the time of the Russian defeat and troop withdrawal in February 1989, there were 3.5
million registered Afghan refugees in Pakistan and 2.24 million in Iran. There were
many unregistered refugees also who for one reason or another did not register with
the UNHCR or the governments of Pakistan and Iran. These figures had grown to
much larger numbers by 2001 through the natural growth of refugee population as well.
After the repatriation of the 3.5 million refugees during 2002-2006, there were still an
estimated 2.8 million long term refugees and another 110,000 from the post 2001
attack on Afghanistan in Pakistan. There were also another 900,000 refugees in Iran
as of March 2005. Between March 2005 and March 2006, 400,000 refugees were to
have repatriated from Pakistan and Iran according to the agreement of March 2005
among Pakistan/Afghanistan/UN. The exact number of refugees seem to be not known
since the UNDP in its 3/15/2006 web site statement declares that an estimated 3.4
million refugees are outside and 200,000 Afghans are internally displaced persons (
IDPs ) inside the country in the southern and western provinces. There are 48,500
internally displaced Afghans in the De Zhre Dasht who have been stuck in desperate
conditions in the desert for over four years. These are the Afghans who were driven out
by the criminal elements and warlords from northern Afghanistan after the US led
coalition attack of October 7, 2001, and cannot go back due to the presence of the
same conditions. During the winter of 2002 due to the lack of proper shelter 41
children among these internally displace Afghans died in one night. The Editor of
Dawat, an Afghan run newspaper published in Norway also with a web site publication
(www.Dawatnet.com ) had asked Ruud Luubers, the High Commissioner for
Refugees (UNHCR) why did the UNHCR not help these refugees, his reply was “ the
Kabul government asked us to stop assistance to the refugees”.  In the same article
dated December 2002, page 3  Ruud Luubers makes it clear that it is the threat from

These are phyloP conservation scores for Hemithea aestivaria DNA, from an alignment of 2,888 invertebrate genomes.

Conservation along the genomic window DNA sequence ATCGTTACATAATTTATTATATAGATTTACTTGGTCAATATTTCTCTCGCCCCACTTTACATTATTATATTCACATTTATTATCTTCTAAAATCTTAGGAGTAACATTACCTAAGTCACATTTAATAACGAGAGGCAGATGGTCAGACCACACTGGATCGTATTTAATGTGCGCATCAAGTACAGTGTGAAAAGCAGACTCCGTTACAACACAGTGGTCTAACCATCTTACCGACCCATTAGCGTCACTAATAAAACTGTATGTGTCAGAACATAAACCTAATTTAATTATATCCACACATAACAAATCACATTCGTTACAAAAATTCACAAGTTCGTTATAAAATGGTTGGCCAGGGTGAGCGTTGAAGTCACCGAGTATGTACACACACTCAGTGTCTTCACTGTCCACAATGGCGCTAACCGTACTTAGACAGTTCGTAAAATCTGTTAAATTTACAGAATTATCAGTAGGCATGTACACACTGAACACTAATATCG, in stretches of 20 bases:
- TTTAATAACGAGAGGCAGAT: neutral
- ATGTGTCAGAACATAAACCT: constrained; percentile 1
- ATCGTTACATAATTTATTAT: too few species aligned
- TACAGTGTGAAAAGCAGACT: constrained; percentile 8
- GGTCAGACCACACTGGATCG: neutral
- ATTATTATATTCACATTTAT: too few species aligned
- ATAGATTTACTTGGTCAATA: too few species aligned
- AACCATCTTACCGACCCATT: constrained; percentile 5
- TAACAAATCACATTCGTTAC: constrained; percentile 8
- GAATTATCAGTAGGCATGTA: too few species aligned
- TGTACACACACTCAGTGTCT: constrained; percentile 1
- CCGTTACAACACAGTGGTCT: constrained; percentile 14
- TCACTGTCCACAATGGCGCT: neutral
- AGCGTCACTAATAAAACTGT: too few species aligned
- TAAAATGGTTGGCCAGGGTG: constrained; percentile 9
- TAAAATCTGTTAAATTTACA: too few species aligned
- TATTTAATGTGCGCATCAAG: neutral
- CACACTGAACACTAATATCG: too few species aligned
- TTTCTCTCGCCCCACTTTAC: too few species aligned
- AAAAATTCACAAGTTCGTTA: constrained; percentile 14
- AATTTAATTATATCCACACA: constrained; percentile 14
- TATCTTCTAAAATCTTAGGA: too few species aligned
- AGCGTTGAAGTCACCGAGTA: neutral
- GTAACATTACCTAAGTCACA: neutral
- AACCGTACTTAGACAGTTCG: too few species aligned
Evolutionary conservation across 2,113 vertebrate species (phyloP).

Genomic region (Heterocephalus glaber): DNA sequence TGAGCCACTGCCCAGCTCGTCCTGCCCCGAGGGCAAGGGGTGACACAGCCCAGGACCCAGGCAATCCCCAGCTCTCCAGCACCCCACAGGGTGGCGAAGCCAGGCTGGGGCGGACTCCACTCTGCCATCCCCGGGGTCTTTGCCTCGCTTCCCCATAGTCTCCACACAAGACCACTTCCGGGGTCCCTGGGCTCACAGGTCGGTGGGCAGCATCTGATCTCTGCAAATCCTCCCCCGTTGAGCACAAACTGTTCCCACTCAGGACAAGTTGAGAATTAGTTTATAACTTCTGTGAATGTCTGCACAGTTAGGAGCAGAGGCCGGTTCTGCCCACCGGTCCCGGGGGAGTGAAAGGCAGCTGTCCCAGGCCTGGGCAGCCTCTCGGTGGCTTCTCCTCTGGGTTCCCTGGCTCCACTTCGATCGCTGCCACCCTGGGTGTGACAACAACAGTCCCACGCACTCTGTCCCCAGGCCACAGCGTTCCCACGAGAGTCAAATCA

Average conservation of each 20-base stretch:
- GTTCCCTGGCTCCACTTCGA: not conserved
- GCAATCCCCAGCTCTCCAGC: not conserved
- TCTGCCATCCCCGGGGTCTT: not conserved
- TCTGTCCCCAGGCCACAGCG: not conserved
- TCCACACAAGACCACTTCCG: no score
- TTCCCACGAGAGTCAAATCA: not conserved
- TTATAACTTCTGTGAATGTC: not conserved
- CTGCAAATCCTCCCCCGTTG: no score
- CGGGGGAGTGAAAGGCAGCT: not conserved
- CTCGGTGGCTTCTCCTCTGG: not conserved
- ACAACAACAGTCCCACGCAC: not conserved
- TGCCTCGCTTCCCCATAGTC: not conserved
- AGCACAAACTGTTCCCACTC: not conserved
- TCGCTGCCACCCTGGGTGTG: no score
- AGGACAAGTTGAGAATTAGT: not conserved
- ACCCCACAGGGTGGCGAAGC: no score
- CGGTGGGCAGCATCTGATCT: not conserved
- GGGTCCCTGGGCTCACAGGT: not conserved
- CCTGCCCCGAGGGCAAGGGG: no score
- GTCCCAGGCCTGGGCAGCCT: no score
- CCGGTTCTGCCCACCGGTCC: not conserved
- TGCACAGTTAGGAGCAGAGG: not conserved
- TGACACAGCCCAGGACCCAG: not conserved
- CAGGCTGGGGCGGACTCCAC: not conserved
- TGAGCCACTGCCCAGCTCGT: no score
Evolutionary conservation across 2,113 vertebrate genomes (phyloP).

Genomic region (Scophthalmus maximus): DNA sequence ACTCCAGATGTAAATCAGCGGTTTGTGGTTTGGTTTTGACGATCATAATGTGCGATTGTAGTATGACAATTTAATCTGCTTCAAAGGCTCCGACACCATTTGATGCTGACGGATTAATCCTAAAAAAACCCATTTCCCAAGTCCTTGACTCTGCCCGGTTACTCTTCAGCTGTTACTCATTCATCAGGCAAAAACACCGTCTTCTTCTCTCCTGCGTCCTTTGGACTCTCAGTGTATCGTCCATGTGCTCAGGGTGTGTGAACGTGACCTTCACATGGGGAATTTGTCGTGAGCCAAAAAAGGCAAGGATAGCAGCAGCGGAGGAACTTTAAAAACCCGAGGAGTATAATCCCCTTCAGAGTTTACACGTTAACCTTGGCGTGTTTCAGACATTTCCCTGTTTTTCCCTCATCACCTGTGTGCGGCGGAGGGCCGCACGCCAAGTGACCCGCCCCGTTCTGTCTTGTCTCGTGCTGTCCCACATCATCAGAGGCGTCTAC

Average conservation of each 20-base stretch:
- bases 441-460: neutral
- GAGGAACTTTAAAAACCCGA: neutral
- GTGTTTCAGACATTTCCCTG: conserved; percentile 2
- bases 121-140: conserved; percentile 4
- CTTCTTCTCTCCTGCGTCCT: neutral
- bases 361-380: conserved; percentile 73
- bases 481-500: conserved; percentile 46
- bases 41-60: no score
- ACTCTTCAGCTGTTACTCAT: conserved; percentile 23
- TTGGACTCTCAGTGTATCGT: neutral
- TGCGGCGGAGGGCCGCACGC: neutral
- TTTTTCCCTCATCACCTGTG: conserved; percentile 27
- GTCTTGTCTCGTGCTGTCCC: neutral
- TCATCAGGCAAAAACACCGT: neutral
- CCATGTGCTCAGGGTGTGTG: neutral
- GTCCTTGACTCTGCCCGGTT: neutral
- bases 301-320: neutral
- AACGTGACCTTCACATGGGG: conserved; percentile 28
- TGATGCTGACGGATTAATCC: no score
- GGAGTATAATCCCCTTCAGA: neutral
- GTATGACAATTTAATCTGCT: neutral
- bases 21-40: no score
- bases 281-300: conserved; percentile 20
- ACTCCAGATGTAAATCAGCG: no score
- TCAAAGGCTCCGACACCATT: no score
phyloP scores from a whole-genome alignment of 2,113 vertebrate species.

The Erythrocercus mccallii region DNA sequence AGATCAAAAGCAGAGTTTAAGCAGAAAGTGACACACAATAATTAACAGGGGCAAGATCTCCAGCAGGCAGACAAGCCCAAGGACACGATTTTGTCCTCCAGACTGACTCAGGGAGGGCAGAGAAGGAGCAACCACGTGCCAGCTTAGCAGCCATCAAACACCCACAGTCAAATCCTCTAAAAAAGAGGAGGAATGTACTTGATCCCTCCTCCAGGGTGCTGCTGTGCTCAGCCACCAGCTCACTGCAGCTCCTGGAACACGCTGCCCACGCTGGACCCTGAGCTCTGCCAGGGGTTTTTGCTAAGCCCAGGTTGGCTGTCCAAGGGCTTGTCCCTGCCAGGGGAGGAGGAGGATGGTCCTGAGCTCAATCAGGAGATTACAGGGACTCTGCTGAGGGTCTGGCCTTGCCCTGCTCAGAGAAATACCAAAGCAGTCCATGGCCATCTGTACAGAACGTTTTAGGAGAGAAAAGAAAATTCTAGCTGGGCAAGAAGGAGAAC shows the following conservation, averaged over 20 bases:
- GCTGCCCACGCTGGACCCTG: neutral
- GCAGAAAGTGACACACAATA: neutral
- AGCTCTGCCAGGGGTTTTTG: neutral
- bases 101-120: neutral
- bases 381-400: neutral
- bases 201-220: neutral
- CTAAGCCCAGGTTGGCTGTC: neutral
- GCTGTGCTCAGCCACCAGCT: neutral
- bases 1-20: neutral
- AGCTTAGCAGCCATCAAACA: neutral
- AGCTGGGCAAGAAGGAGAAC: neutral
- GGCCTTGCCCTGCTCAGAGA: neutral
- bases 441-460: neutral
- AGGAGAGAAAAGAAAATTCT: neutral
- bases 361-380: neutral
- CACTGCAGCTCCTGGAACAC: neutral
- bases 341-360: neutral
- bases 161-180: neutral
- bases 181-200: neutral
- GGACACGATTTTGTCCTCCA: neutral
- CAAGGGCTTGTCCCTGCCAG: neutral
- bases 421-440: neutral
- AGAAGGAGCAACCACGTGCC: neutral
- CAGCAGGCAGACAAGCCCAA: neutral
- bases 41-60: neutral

warlords that makes it impossible for the refugees to return to their place of resident in
the north. Yet, these refugees are still in the same area in 2006. The media reported
that during  summer 2003 the UNHCR helped 1800 Uzbeks who were refugees in
Pakistan go back north under the UN protection.  Many among the Afghan people want
to know why the Afghans at the De Zhre Dasht are not helped to go back to their lands
and homes in a similar way?
The refugees and the IDPs are not simply numbers, but, people in great need after
years of refugees status and internally displaced situations having experienced many
difficult conditions. Some have worked in the countries of their temporary asylum,
many have simply survived on small amounts of assistance. I have seen their
conditions on several occasions in Pakistan and the general observation that can be
made is that the Afghan refugees lacked proper shelter, education and healthcare and
survived on minimal assistance. Furthermore, when they are to repatriate back to the
areas that they came from or to new areas of settlement clearly they would be in need
of significant amounts of financial assistance and  proper assessments and provision
of their needs in many areas such as shelter, employment, healthcare, and education.  
In addition, the over all picture about the Afghan refugees indicates that statistical
information about the refugees are incomplete for several reasons. First, there have
been many waves of outflows of refugees over the many years largely caused by the
push factors in Afghanistan due to the wars, but, also due to famine conditions. Many
of these refugees were registered by the UNHCR for assistance purposes and also by
the neighboring countries of Pakistan and Iran wanting to establish a data base for the
refugees. However, due to the open borders and the chaotic conditions that have
prevailed for many years many refugees simply crossed borders without registering.
Second, it must be pointed out that there were periods that many refugees returned
when there were hopes of peace and security in the past. This was the case, for